Camille Paglia, one of the few the old-school liberals whose social and fiscal views have always placed her nearer Constitutional libertarianism than 21st century liberalism, has had a rough go of rationalizing, to herself, her ongoing affiliation with the Democratic party. She’s admitted to herself that her eternal optimism for a classical liberal Democratic President is nostalgia, a principled loyalty she feels to her rebellious 1960s academic roots when liberalism and libertarianism were almost one and the same.
“Why has the Democratic Party become so arrogantly detached from ordinary Americans?” she once wrote. “Though they claim to speak for the poor and dispossessed, Democrats have increasingly become the party of an upper-middle-class professional elite, top-heavy with journalists, academics and lawyers (one reason for the hypocritical absence of tort reform in the healthcare bills). … How has ‘liberty’ become the inspirational code word of conservatives rather than liberals? I always thought that the Democratic Party is the freedom party — but I must be living in the nostalgic past.”
Paglia is among a number of now-jaded 1960s-era liberal intellectuals and culture-makers who truly believe in America as a land of singular opportunity ordained by a governing charter — the Constitution — that eternally stands as one of humanity’s crowning achievements. Whether you agree with their views, there’s no denying that their beliefs are substantive and uninfluenced by inscrutable motives or shortsighted expediency. The Administration of President Barack Obama has seen liberals like Paglia, Noam Chomsky, Oliver Stone, David Mamet and others rue their longstanding faith in the power of last century’s Democratic beliefs to carry over into the perverted Democratic power structure of the present day. Paglia herself voted for Obama in 2008, but she spent the next four years disgusted with him (as she had done with Bill Clinton in the 1990s) and ended up voting with the Green Party in 2012.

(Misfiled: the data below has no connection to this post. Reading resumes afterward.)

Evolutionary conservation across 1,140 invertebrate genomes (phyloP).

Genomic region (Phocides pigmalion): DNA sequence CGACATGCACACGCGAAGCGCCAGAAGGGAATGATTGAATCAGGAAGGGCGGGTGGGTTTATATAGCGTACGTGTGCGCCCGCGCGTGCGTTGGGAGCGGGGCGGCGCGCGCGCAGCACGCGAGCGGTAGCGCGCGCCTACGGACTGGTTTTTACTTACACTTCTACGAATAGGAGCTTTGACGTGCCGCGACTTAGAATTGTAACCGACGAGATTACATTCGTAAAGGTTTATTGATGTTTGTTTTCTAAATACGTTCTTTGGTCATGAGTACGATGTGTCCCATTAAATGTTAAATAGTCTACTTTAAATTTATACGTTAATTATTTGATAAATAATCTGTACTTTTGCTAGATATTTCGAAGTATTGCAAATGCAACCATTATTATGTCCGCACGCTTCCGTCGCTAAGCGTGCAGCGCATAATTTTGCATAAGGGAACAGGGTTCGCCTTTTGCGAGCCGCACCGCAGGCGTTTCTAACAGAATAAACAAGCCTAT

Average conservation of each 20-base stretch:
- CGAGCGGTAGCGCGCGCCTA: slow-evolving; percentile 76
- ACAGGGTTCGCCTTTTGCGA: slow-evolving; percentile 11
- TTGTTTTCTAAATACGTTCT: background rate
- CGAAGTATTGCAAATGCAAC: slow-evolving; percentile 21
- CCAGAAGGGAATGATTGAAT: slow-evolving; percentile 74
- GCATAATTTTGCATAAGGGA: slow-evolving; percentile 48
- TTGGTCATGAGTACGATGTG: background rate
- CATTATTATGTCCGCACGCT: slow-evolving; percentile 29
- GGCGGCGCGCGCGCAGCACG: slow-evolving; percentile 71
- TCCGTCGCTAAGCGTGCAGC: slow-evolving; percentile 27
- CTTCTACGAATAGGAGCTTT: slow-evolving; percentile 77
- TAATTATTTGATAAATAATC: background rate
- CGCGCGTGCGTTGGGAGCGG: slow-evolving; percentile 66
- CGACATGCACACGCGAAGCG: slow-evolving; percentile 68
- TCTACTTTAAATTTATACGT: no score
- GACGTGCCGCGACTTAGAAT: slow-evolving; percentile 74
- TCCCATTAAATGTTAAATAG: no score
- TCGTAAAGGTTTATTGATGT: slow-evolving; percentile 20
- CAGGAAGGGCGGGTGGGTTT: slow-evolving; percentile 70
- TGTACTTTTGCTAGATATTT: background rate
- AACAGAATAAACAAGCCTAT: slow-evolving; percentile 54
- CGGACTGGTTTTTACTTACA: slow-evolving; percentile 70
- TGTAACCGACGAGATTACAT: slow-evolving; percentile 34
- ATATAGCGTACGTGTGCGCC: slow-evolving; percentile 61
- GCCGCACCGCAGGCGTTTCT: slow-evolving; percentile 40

In a Salon interview this week, Paglia indicated she’s not interested in continuing to wave the flag for establishment candidates who’ll continue to subvert the very principles that once defined her beloved Democratic Party. In particular, she’s done with Hillary Clinton — big time.
As a registered Democrat, I am praying for a credible presidential candidate to emerge from the younger tier of politicians in their late 40s. A governor with executive experience would be ideal. It’s time to put my baby-boom generation out to pasture! We’ve had our day and managed to muck up a hell of a lot. It remains baffling how anyone would think that Hillary Clinton (born the same year as me) is our party’s best chance. She has more sooty baggage than a 90-car freight train. And what exactly has she ever accomplished — beyond bullishly covering for her philandering husband? She’s certainly busy, busy and ever on the move — with the tunnel-vision workaholism of someone trying to blot out uncomfortable private thoughts.
I for one think it was a very big deal that our ambassador was murdered in Benghazi. In saying “I take responsibility” for it as secretary of state, Hillary should have resigned immediately. The weak response by the Obama administration to that tragedy has given a huge opening to Republicans in the next presidential election. The impression has been amply given that Benghazi was treated as a public relations matter to massage rather than as the major and outrageous attack on the U.S. that it was.
Throughout history, ambassadors have always been symbolic incarnations of the sovereignty of their nations and the dignity of their leaders. It’s even a key motif in “King Lear.” As far as I’m concerned, Hillary disqualified herself for the presidency in that fist-pounding moment at a congressional hearing when she said, “What difference does it make what we knew and when we knew it, Senator?” Democrats have got to shake off the Clinton albatross and find new blood. The escalating instability not just in Egypt but throughout the Mideast is very ominous. There is a clash of cultures brewing in the world that may take a century or more to resolve — and there is no guarantee that the secular West will win.
There’s not a lot that even Rand Paul could add to that.
In fact, Paglia and the thinking members of the Tea Party differ primarily on one point, and that’s the extent to which religion should influence the crafting of a political party’s social platform. Paglia is a secularist who champions religion as mankind’s genius reaction to the brutal world it’s inherited, but she’d just as well live in a society which is ready for art to serve as the dominant vessel to contain and spill forth human nature.
The future tenure of even a two-term Democrat President doesn’t have to result in the Nation-wrecking debacle that’s unfolding under Obama, but just about the only way for that to happen is for party leaders on both sides to start listening to their conscience. Paglia, Chomsky and their sagacious peers are the closest thing Democrats have to a true conscience; and it’s a safe bet no one who matters inside the party is listening.